Did you know that more than half of all adults worldwide are overweight? In countries like Canada, England, Italy, Korea, Spain, the United States, Australia, France, Mexico, and Switzerland, the majority of the population—including one in five children—is overweight or obese. It’s a situation that is being described by some as an epidemic—one that is fueled by class disparity, and which has clear health, economic, and social consequences.
Because it has such clear health impacts, and because it can actually put you at a higher health risk, being overweight, obese, or morbidly obese can affect your life insurance rates. That doesn’t mean you are out of luck when it comes to life insurance, though; you just may end up paying a higher rate as a result. As long as you have no other serious health conditions, you can still expect to get a standard-plus or a standard life insurance rating, and depending on where you fall on the underwriter’s Build Table, you may even be able to get a preferred rate.
If you are diagnosed as morbidly obese, you still have life insurance options. You can expect to be in the substandard category to a decline (your weight and health status will place you between Table 1-10 with a 25 per cent increase in premiums for each table), but even if you are declined, you still have options with a no medical life insurance policy.
WHAT THE COMPANIES LOOK AT
Just as there are variables in judging the impacts and levels of obesity on people, there are variables among life insurance companies. Every company weighs risk variables differently. While your body type may keep you within the cut-off for a preferred rating for one company, another may give you a lower rating, and the difference between classifications for those two companies could end up costing you—even if the company that gave you the lower rating offers better preferred rates. That leaves you with a lot of variables to consider, and the best way to navigate those variables and come out the other end with the lowest possible rates for you is to talk to an independent insurance broker.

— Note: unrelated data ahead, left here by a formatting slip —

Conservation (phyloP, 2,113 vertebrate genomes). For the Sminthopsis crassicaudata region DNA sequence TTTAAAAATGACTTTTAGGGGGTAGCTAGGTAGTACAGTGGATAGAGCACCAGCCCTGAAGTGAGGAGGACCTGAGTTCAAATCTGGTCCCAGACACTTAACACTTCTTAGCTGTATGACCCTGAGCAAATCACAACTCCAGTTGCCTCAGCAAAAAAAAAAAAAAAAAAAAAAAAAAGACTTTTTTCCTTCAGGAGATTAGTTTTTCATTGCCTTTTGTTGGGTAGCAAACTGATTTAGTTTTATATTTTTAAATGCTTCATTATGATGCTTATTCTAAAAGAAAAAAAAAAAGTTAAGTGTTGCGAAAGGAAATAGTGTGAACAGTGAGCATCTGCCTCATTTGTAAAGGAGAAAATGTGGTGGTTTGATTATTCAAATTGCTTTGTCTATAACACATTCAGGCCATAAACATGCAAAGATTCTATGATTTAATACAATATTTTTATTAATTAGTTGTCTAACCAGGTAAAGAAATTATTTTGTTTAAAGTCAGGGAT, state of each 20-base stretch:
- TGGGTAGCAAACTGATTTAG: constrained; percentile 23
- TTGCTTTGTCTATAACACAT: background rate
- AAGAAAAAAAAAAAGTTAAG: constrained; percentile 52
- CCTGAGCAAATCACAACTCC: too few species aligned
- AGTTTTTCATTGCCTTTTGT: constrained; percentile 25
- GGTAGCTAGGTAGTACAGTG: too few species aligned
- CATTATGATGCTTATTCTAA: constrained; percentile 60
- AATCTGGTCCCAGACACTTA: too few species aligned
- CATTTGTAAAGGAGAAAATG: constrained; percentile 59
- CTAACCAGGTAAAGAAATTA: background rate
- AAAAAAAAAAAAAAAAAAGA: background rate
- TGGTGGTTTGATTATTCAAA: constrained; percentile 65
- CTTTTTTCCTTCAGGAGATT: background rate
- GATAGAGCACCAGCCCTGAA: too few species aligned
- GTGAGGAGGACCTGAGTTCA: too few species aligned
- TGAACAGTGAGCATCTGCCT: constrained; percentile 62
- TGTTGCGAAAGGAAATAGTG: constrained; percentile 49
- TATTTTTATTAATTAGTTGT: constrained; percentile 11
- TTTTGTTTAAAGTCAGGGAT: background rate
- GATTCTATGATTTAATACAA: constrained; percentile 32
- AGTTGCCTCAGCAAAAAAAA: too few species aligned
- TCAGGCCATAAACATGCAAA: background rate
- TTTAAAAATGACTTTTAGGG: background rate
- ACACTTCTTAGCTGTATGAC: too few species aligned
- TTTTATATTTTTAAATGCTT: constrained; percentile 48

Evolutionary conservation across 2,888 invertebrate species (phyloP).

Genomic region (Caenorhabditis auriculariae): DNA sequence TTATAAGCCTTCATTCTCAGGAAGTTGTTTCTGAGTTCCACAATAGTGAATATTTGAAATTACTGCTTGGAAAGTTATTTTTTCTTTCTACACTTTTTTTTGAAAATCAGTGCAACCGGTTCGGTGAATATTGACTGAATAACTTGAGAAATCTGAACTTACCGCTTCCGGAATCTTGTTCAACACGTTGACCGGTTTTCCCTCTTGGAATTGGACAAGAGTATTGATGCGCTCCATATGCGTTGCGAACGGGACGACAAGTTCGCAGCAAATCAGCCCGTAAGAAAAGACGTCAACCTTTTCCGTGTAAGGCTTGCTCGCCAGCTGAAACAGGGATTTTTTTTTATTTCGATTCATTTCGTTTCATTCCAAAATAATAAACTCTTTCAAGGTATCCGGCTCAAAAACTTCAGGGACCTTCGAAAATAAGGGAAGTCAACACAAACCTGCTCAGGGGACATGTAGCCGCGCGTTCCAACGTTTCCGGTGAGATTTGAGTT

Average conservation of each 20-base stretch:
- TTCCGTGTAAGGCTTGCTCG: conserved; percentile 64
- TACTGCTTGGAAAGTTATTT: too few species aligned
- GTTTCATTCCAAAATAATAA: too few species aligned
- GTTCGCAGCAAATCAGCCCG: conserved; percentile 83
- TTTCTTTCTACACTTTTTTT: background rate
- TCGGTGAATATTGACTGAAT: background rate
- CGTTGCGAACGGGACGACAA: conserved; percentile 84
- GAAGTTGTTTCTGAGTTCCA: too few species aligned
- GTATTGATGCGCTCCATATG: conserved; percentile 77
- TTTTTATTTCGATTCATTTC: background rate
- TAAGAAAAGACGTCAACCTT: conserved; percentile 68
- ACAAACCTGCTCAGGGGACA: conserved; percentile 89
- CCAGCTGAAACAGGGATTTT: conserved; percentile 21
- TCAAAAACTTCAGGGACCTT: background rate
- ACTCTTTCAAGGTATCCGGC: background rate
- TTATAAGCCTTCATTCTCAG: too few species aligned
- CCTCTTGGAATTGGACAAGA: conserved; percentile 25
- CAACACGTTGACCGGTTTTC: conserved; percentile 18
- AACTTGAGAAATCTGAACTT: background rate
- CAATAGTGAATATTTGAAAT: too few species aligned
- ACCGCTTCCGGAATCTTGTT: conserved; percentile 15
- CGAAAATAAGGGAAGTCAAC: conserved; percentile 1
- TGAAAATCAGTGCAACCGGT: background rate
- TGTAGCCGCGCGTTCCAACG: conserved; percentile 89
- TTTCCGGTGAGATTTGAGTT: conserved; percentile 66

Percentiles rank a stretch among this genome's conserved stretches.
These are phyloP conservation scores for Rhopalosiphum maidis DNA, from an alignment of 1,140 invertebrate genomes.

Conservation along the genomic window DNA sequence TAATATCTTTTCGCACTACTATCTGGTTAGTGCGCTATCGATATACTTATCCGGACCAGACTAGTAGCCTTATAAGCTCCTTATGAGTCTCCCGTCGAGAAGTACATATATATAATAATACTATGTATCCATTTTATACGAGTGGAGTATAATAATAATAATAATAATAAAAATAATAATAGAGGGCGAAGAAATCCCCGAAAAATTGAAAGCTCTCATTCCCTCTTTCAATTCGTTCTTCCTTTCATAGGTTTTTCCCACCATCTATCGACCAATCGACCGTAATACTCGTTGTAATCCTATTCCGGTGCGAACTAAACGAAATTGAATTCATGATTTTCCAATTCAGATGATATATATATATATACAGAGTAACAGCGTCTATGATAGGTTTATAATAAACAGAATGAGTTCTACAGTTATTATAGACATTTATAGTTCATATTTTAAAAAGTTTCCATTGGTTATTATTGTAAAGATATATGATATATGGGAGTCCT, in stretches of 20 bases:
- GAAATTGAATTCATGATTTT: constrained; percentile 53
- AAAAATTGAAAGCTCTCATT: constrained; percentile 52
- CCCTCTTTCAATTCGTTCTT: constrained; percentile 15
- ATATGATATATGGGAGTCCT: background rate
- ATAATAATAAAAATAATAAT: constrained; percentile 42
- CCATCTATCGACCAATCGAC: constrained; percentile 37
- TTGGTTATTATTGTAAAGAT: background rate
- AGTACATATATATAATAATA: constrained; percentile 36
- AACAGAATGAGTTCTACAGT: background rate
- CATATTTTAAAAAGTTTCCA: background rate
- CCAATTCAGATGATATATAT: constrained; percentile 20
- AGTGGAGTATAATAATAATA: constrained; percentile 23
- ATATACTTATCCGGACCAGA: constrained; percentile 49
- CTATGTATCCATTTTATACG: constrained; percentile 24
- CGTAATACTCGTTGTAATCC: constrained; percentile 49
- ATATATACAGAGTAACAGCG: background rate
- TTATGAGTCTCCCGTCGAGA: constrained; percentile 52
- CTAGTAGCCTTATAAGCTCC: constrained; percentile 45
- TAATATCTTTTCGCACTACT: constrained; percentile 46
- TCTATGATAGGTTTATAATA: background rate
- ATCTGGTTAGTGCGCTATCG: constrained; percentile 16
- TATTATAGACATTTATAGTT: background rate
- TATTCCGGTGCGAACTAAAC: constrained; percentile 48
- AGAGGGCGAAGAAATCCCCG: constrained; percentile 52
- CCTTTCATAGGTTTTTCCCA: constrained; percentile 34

An independent broker doesn’t just work for one insurance company; instead, he is free to look at and compare multiple agencies to not only find you the lowest rate, but also the best possible policy for your needs.
A FEW TIPS THAT CAN SAVE YOU MONEY
When it comes to finding the right life insurance policy, there are things you can do to help save yourself some money:
- Ace the medical exam. In some cases, 10 pounds can be worth hundreds on your annual premium, which means it can be well worth it to put a little effort into preparing for your medical. It isn’t exactly something you can study for, but you do have to book your medical exam in advance, so you have time to try to make a few alterations to your lifestyle in the time leading up to your exam. Try to eat fairly clean, drink lots of water, and stay away from alcohol, caffeine, and salt-heavy foods and drinks that can make your body retain water.
- Try to lose a little weight. Even after you’ve gotten a policy, if you lose the required weight to get yourself into a better rate category and maintain that new weight for one year, your life insurance company may be willing to reconsider your rate class—and that could mean substantial savings.
WORST CASE SCENARIO
The worst-case scenario is that you get declined for traditional life insurance. This may be the case if you are diagnosed as morbidly obese, but this doesn’t leave you without options. You can still get guaranteed issue or a graded simplified issue policy:
- A guaranteed issue policy requires no health questions or exams. It offers coverage for $10,000 to $25,000. If you die within the first two years, your beneficiaries will be reimbursed the premiums you’ve paid into it in lieu of the death benefit payout.
- A graded simplified issue policy requires no exam but will ask a few medical questions; and it provides a gradual benefit that increases over the length of time you pay into it (if something happens to you within the first year, the policy will pay back 30 percent of the death benefit to your beneficiaries, 50 percent the second year, and so on). Coverage is capped at $25,000.
YOUR BEST OPTION?
Stop worrying; instead, find a company that will provide you with the best coverage at the best rate.
Article Submitted By Community Writer